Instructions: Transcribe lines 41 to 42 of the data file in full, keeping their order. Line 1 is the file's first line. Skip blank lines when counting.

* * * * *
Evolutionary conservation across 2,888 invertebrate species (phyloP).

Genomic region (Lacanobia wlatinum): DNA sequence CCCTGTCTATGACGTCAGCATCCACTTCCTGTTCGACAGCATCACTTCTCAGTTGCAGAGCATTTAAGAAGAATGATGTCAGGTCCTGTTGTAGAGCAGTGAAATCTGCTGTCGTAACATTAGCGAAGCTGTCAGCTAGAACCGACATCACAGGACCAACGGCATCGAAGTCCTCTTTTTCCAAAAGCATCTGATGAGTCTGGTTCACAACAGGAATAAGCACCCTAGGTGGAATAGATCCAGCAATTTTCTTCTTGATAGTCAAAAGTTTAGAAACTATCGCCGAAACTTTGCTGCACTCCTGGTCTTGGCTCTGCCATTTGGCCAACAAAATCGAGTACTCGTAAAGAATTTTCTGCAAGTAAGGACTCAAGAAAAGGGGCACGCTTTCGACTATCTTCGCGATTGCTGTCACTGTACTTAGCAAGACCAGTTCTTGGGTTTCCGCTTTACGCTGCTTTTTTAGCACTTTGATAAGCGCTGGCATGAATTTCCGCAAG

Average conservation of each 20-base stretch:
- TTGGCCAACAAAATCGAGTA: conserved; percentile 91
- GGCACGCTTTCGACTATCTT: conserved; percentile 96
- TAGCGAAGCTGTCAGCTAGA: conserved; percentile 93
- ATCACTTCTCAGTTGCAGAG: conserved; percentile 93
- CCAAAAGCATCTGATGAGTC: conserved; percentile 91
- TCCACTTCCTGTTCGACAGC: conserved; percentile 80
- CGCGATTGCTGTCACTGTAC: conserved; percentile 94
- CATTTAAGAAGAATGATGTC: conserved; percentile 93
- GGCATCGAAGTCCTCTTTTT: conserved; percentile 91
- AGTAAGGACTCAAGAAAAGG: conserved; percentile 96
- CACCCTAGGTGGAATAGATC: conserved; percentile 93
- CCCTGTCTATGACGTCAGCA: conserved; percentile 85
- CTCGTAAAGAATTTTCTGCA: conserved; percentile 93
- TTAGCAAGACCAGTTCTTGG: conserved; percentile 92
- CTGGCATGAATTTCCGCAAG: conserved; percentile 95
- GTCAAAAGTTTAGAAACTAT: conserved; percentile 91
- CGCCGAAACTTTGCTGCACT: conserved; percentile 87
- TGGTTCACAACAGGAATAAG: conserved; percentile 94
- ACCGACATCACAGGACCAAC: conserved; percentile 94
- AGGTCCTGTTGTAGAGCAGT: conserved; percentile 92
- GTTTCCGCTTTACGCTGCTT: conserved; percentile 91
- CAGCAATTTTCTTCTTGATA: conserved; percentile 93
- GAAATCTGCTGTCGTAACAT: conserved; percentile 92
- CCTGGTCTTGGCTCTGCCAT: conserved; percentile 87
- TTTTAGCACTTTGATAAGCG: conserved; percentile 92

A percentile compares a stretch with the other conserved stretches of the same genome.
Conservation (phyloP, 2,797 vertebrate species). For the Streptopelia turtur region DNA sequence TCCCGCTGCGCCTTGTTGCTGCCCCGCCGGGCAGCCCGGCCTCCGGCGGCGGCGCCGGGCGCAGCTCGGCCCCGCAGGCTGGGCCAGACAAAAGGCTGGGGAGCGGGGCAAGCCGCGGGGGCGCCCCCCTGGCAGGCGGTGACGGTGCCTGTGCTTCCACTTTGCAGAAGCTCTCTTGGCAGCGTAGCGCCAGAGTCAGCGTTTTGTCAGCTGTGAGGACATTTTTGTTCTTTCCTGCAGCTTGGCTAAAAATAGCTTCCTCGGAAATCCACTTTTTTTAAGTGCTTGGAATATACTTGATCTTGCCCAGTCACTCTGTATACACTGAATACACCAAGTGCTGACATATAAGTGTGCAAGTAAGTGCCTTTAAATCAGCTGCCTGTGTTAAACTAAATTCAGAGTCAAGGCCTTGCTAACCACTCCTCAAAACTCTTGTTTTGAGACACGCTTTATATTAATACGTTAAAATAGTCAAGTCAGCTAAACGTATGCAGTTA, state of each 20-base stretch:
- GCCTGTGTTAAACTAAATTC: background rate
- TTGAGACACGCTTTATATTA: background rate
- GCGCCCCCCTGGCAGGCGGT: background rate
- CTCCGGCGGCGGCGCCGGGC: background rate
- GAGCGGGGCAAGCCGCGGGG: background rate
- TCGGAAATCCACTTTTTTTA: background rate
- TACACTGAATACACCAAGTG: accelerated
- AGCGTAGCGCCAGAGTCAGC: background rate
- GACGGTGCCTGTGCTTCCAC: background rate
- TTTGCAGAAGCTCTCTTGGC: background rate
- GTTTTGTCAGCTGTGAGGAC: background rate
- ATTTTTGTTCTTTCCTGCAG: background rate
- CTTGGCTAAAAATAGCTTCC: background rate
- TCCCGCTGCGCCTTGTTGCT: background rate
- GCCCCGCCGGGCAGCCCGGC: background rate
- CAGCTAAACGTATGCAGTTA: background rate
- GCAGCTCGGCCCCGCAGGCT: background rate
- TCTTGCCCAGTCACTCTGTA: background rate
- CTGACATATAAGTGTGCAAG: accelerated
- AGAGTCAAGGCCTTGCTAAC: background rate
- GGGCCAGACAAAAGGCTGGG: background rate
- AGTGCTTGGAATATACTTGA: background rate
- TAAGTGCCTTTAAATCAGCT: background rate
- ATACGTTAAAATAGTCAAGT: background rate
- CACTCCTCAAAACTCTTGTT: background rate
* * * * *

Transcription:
- GTTTTGTCAGCTGTGAGGAC: background rate
- ATTTTTGTTCTTTCCTGCAG: background rate